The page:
Anterior pelvic tilt varies in severity. If you have it, your lower back arch is pronounced, your butt sticks out, and your stomach protrudes forward. If left untreated, it can also cause pain and tightness throughout the body.
There are three steps to fixing your anterior pelvic tilt: stretching tight muscles, strengthening weak muscles, and maintaining a neutral pelvis position everyday.
1) Stretch the hip flexors (Video above)
Get in a lunge position. Maintaining an upright body position, squeeze your glute muscle on the back leg and push the hips forwards. Hold this position for 15-30 seconds, increasing the depth of the stretch as you adapt. To increase the stretch, try taking the arms up overhead.
2) Stretch the quadriceps (Video above)
Standing straight, bend one leg and take hold of the ankle. Keeping your body in line, pull the heel of the bent leg as close to your glute as possible. Squeeze the glute, push the hips forward and hold the stretch. If you are having trouble balancing, grab hold of something with your free hand or perform this exercise lying face down on the floor. Hold the stretch for 15-30 seconds on each leg.
3) Perform bridge holds to build strength in the glutes and hamstrings (Video above)
Lying on your back, bend your knees and put your feet flat on the floor hip width apart. Keeping your back and core flat, bring your heels as close to your butt as possible. From here, focus on squeezing your glutes to lift your hips up and bring your body into a straight line. Hold at the top before slowly lowering back down. Repeat for eight repetitions. Rest for 30 seconds, then completed two more sets. You can use your arms for stability if you need to.
4) Perform plank holds to build strength in the glutes, hamstrings and abdominals
Adopt a push-up position, but instead of being on your hands, rest your weight on your forearms. You want your body to be in a straight, neutral position, your back elongated, and your hips in-line (no sagging and not in the air) with your knees and legs straight. Contract your abs, imagine you are sucking your belly button into your spine, squeeze your glutes, and hold this position for 30–60 seconds.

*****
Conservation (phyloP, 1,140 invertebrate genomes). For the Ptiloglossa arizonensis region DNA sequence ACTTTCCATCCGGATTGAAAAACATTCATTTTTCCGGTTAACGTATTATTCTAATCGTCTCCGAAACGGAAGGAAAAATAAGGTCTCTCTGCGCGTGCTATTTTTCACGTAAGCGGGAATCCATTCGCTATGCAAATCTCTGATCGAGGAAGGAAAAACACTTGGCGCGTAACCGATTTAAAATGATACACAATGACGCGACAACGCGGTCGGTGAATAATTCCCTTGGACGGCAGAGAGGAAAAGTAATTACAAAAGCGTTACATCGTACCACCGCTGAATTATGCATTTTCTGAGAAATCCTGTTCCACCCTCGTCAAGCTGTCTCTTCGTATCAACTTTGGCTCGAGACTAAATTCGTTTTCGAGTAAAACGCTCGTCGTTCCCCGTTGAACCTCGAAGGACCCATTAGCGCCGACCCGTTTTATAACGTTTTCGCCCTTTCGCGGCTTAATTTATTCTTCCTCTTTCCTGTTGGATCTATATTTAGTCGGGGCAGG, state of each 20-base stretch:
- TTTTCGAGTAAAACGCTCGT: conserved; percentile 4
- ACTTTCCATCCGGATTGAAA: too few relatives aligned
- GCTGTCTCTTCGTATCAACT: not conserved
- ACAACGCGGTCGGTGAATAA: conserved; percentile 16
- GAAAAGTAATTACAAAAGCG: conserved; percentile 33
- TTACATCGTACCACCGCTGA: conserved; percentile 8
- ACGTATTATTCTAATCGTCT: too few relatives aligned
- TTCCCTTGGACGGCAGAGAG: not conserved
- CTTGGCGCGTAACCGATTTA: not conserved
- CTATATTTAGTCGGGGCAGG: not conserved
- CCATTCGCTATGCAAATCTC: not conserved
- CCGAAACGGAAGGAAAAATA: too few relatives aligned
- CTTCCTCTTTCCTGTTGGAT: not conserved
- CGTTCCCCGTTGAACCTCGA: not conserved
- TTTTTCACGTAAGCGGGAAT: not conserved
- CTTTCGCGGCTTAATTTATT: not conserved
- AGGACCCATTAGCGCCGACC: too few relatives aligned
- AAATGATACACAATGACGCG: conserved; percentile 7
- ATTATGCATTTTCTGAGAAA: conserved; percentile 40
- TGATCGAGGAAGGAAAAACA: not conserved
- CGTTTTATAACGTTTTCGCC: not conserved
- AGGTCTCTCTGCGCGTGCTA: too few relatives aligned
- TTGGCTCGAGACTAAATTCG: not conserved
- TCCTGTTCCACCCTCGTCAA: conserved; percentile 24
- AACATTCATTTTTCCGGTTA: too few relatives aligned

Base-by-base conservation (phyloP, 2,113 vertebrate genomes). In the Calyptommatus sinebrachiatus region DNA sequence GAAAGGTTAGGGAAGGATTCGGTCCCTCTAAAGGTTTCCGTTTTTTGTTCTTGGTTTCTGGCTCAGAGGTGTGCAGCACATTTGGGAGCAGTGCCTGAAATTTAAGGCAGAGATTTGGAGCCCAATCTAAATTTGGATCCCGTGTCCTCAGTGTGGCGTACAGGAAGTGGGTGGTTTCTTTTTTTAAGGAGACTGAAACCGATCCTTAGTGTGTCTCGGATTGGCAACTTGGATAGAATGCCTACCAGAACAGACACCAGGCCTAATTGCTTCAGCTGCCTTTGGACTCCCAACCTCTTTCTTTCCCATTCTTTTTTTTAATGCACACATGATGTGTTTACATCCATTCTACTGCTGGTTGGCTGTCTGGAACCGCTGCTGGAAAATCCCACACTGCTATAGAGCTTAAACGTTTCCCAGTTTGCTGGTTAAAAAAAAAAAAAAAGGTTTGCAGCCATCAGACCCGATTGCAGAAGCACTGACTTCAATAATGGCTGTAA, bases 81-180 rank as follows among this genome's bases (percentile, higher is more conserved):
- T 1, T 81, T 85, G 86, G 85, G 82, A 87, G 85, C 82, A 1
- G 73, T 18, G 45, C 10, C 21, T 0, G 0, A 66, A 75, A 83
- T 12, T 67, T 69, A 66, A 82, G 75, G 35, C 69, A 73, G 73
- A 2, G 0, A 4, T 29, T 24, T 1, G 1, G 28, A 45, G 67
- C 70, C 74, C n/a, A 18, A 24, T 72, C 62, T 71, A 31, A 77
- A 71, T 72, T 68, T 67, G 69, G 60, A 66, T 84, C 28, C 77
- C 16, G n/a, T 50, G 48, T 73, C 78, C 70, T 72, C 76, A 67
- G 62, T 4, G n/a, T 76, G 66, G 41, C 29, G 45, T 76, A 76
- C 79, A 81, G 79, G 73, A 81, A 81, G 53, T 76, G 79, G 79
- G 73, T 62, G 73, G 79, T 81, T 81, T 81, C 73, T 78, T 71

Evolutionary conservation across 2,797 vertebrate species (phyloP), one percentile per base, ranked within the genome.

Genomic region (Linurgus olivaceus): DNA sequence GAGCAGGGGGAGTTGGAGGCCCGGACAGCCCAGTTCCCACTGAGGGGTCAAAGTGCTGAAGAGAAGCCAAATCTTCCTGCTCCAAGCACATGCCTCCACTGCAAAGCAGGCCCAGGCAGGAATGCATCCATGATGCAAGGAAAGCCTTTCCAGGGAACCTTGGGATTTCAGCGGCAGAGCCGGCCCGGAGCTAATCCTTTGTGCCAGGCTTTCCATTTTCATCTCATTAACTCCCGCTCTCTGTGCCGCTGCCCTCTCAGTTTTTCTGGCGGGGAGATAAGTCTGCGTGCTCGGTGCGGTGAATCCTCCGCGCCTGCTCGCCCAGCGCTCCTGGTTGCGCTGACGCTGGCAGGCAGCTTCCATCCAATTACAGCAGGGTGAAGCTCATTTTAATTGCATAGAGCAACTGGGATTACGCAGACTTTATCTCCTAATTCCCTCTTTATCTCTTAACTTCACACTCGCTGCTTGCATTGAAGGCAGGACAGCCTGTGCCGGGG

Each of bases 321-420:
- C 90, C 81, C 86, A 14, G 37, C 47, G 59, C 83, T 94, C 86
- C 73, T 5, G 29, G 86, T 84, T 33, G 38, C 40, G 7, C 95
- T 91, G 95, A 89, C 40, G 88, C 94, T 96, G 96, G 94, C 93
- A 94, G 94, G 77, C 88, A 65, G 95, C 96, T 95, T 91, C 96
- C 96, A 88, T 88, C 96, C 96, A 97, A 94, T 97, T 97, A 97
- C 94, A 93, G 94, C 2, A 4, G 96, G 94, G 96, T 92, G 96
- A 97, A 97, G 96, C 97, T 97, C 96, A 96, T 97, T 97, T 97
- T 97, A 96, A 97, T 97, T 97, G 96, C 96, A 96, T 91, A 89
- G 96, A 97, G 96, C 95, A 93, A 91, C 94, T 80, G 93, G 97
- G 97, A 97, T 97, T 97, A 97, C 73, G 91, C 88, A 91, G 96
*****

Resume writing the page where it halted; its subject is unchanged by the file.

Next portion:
Posterior Pelvic Tilt
Cause and effect:
The opposite of anterior pelvic tilt. Caused by sitting too much, slouching, tight hamstrings, and weak quadriceps.
1) Hamstring stretch (Video above)
Put your toes up against a wall, with your heel on the floor, and keep your knee locked. Lean back by sticking your butt out until you feel a stretch in your hamstring. Get your shoulders back and down and lean forward as if you are trying to get your chest as close to the wall as possible. Then look up towards the ceiling and hold that pose for 10 seconds. Perform 3 sets per leg. In this pose you are addressing posterior pelvic tilt by stretching your hamstrings while recreating a normal lumbar curve. At the same time our are getting your shoulders back and down to reverse rounded shoulders and restoring the normal cervical curve to combat forward head posture.
2) Strengthen quadriceps (Video above)
Perform squats by standing with your feet shoulder width apart. Interlock your fingers behind your neck and squeeze your shoulder blades together. Then slowly bend your knees with most of your weight on your heels as if you are going to sit on a chair. Make sure to keep your low back neutral or in slight extension. Do 10 reps. Perform 3 sets.
3) Lumbar traction
Please consult your chiropractor before performing traction.
In a world in which we spend so much of our time sitting down, you’ll be surprised how quickly your posture can deteriorate without you realizing it. One morning, you wake up in pain, feeling stiff and out of alignment. You’re left wondering how you got there and what to do about it.
With these stretches and exercises, you can remove the guesswork and start improving your posture and health today.
It's no secret that our posture, sedentary lifestyle, and bad movement patterns put too much stress on the lower spine and the small back muscles. Foundation training is based on the simple but unique idea that strengthening the posterior chain (multifidi, erector spinae, and quadratus lumborum) allows the strong muscles in your back to do their job of supporting the weight of the upper body and propelling movement. These exercises are designed to change destructive movement patterns and build a powerful posterior chain, which begins with a strong lower back.
With Foundation training you are building a solid muscular base. From there you can go anywhere with flexibility, power, and endurance. Once you learn to move properly, there are few limits to what you can achieve physically. Living without pain will boost your energy level and attitude. So get moving - the right way - and see how much better you feel.